The most obvious target might be the number two position on the Democratic ticket, the vice-presidential nominee. It would be a powerful position for her, but is it too powerful for Obama? In the last few weeks, as more and more watchers called the nomination in Obama’s favour, Clinton’s tenacity and drive started to look more like stubbornness and a desperate grasp for power at the expense of party unity – the correct course, many argued, would be for her to withdraw gracefully and support Obama in the run-up to the November elections. But at that stage, it could still have gone either way. The momentum was with Obama, but it could so easily have turned.

The question is, has she damaged the unity of the Democratic Party? And if so, is it a bruise or a severe injury? Would having Clinton on the ticket bring enough voters to Obama to win the Presidency? Or would having a vice-presidential candidate who inspires such strong feelings – on both sides – damage Obama’s chances?

And more importantly for Clinton, does she want the VP position? She has run an impressive campaign, firmly establishing herself as not just a former First Lady but also a strong political candidate in her own right. But today’s result in a race that six months ago looked like it was hers for the asking can only come as a blow, albeit not a totally unexpected one. Will she submit to accepting the nomination for second on the ticket – if it is offered – or will she distance herself?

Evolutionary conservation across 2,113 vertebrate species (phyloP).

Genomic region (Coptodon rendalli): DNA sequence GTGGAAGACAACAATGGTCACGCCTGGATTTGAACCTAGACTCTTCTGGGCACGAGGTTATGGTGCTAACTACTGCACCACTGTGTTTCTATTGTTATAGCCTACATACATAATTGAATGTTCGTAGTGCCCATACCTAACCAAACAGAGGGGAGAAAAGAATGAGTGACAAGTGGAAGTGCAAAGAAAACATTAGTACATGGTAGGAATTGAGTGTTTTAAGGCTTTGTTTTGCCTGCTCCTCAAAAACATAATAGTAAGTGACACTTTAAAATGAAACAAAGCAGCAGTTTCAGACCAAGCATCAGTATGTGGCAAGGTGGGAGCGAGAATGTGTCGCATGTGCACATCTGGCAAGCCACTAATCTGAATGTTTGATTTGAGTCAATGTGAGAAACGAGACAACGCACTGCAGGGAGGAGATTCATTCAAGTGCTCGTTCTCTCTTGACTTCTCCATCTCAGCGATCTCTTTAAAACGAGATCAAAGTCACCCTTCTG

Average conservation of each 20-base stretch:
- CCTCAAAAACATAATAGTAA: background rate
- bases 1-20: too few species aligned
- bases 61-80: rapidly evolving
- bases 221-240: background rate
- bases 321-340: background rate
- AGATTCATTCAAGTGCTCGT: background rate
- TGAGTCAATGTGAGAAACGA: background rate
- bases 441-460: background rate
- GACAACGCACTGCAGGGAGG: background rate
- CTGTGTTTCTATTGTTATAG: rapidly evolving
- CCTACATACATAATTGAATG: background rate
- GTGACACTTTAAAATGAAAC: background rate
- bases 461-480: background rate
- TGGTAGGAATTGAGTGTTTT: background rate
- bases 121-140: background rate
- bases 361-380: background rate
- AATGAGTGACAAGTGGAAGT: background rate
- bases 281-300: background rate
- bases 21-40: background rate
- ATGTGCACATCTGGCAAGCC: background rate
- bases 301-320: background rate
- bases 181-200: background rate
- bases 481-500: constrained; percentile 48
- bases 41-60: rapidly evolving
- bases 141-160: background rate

One last reason for staying in the race could be to put pressure on Obama. Not for the nomination for VP, but for some other position in his administration if he wins. That would allow her the power and ability to work on issues close to her heart, such as her much touted universal healthcare plan.

This route has the advantage that it will allow her to be seen to be mending some fences within the party. Obama offering her the VP nomination may look weak, a sign that he cannot carry the election without her. But if she makes it clear that she doesn’t want it, it will strengthen his position and likely increase the chance of an eventual Democratic victory. And if he wins, she will have the power to show voters that she can make good on some of this year’s campaign promises, which will stand her in good stead for an eventual challenge in 2016.

And if he loses, not having been on the ticket this year may distance her enough to make another attempt in 2012. But only if she concedes this race with gracefully, and throws the weight of her connections and her supporters behind Obama. The slightest hint that she is withholding anything on the basis that she could challenge a President McCain in 2012, and her political career in the Democratic Party will be finished.

My money is on this last option. Privately, behind the scenes, Obama’s and Clinton’s aides are negotiating. She will concede the nomination only when she is assured of a suitable position in the new administration, should he win. But for a day or two, she has negotiating power. A seasoned politician like Clinton will not give this up.